Dear Amy: My 14-year-old daughter, “Carrie,” has been in both inpatient and outpatient care for years for mood disorders, anxiety, depression, and self-harm.
She also struggles with a binge-eating disorder and has become quite overweight. She is under the care of a pediatrician, pediatric psychiatrist and therapist. She is getting great care, but treating an eating disorder associated with mental-health issues is extremely challenging.
My mother is a major stressor. She takes every opportunity she can to talk to me about my daughter’s weight, how it negatively affects her life, ruins her health, etc. She also constantly asks me what I’m “going to do about it” and when I will “get her into a program.”
My mother’s obsession with my daughter’s weight has become so overwhelming that I try not to be alone with her or talk too long on the phone with her.
I have explained to my mother time and again that I take advice from experts who are managing her care, but that doesn’t seem to matter to her.
My mother also continuously shares her negative viewpoints about my daughter’s makeup, hair, and clothing choices.
I know she cares about Carrie, but I really need to set some boundaries. I am genuinely starting to dislike my mother. She is extremely invasive and is wearing me down.
I wish she would find a therapist instead of me to talk to about this.
What would you advise?
— Exhausted Mom
Dear Exhausted: You say that you have repeatedly explained the course you are following regarding your daughter’s health.
You don’t say that you have told your mother that you won’t discuss this with her at all.
Building a boundary is sometimes like putting up a picket fence – you install it, slat by slat. And sometimes, building a boundary is like lowering a garage door: You say what you are going to do, and then you do it. And then you keep doing it – calmly – until the person catches on. In your case, you would be trying to retrain your mother away from what you claim is her “obsession” with your daughter’s weight.
Be aware that if you really lowered the boom, you wouldn’t be able to vent to your mother or use her as a sounding board. This requires discipline on your part.
Explain: “I cannot handle your constant negative reaction. You have the right to your opinion, but I need you to keep it to yourself because honestly, what I need right now is love, support, and positivity. I’m not getting that from you, so I’m going to stop discussing ‘Carrie’s’ situation with you.”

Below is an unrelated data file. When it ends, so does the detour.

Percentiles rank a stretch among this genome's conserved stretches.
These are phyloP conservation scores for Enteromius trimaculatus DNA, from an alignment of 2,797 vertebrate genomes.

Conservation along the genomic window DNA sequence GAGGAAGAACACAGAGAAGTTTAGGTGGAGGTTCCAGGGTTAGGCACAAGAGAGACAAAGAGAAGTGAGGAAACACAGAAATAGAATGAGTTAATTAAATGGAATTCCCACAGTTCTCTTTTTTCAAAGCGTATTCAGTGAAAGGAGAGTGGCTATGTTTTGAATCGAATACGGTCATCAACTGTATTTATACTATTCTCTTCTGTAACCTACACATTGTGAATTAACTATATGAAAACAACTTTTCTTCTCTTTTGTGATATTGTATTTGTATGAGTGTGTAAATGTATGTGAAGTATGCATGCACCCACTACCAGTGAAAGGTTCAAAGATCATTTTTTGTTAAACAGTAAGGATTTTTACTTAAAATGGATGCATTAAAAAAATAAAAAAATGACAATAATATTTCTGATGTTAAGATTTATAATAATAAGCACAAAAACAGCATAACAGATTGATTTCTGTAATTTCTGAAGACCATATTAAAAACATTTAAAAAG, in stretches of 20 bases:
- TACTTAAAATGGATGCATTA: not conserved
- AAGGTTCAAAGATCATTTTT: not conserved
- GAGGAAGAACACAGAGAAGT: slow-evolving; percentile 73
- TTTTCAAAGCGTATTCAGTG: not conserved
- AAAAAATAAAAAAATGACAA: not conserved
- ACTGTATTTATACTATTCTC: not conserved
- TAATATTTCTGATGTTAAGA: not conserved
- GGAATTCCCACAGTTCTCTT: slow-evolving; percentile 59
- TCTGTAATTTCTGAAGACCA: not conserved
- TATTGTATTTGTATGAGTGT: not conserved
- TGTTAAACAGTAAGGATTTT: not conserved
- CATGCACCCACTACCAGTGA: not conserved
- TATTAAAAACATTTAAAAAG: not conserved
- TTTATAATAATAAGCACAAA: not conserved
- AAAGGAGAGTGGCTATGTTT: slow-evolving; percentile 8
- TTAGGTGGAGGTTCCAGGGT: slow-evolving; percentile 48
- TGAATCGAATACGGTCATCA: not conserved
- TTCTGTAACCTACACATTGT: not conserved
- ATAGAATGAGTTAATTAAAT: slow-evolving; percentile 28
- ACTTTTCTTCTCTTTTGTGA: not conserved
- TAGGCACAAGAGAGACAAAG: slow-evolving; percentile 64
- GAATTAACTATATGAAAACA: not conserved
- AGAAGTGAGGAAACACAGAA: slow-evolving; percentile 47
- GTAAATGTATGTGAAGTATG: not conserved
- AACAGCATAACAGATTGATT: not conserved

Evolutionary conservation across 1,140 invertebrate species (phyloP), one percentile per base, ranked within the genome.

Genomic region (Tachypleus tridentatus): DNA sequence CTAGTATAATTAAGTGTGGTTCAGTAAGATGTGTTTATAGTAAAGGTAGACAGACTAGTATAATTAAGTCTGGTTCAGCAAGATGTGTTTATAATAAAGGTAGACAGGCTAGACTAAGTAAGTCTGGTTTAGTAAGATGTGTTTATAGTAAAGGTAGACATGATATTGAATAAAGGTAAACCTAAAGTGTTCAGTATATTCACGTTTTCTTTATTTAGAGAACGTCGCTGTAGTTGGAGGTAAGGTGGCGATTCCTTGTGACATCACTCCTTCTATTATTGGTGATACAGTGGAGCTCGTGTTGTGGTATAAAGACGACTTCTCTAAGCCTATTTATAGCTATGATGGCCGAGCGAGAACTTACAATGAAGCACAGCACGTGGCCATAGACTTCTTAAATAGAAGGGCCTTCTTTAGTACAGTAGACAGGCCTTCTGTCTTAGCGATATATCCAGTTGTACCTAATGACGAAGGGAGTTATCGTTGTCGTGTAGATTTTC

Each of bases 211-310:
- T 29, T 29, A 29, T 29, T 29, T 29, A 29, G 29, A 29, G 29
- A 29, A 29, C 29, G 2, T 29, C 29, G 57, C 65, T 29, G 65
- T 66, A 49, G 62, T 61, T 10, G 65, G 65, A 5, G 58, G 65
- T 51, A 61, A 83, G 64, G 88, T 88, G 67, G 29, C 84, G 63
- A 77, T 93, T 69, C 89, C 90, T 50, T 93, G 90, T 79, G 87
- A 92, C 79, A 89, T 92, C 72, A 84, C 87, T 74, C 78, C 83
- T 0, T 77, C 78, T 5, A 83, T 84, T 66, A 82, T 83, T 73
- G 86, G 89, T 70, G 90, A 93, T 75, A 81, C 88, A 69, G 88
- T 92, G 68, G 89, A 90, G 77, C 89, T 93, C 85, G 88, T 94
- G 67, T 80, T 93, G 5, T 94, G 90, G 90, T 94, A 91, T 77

When your mother asks how Carrie is doing, say, “She’s hanging in there,” and change the subject. When she offers an unsolicited negative assessment, say, “Nope, Mom, remember? I’m not going there.”
Dear Amy: We have been invited to a “black tie optional or cocktail attire” wedding.
My husband does not own a suit, and we aren’t currently in a position to purchase one.
He does own a decent sport coat, etc., but wouldn’t feel confident that this would be appropriate, given the dress code.
He is considering staying home because of this (I and two of our children would still attend), but when asked the inevitable question of why he is not there, how do we respond truthfully, but without creating awkwardness?
— Wondering Wife
Dear Wondering: Given what is going on right now, it’s hard to imagine attending this kind of event, but in the absence of details, I’ll offer this: If your husband truly does not want to attend, you can answer, “He’s so sorry he couldn’t be here, but he had to keep the home fires burning.” Keep it vague.
Most second-hand or thrift shops carry decent men’s shirts. Depending on the place and time of this gathering, a crisp white shirt, necktie, sport coat, and chinos should cover it.
(And remember: everything goes well with a mask.)
Dear Amy: “Worried Relative” described “Danny,” a 9-year-old boy caught in a toxic family crossfire.
At 9, I was trapped in a family much like Danny’s. I knew something wasn’t right because I had other families in the neighborhood and on TV to compare.
What I always wanted but never found was an adult I could trust to talk to who could simply tell me my feelings were valid, and I was not the problem.
Dear Survivor: This is heartbreaking. I hope “Worried Relative” follows your (and my) advice to keep in touch and be a supportive presence for this boy.
(You can email Amy Dickinson at [email protected] or send a letter to Ask Amy, P.O. Box 194, Freeville, NY 13068. You can also follow her on Twitter @askingamy or Facebook.)
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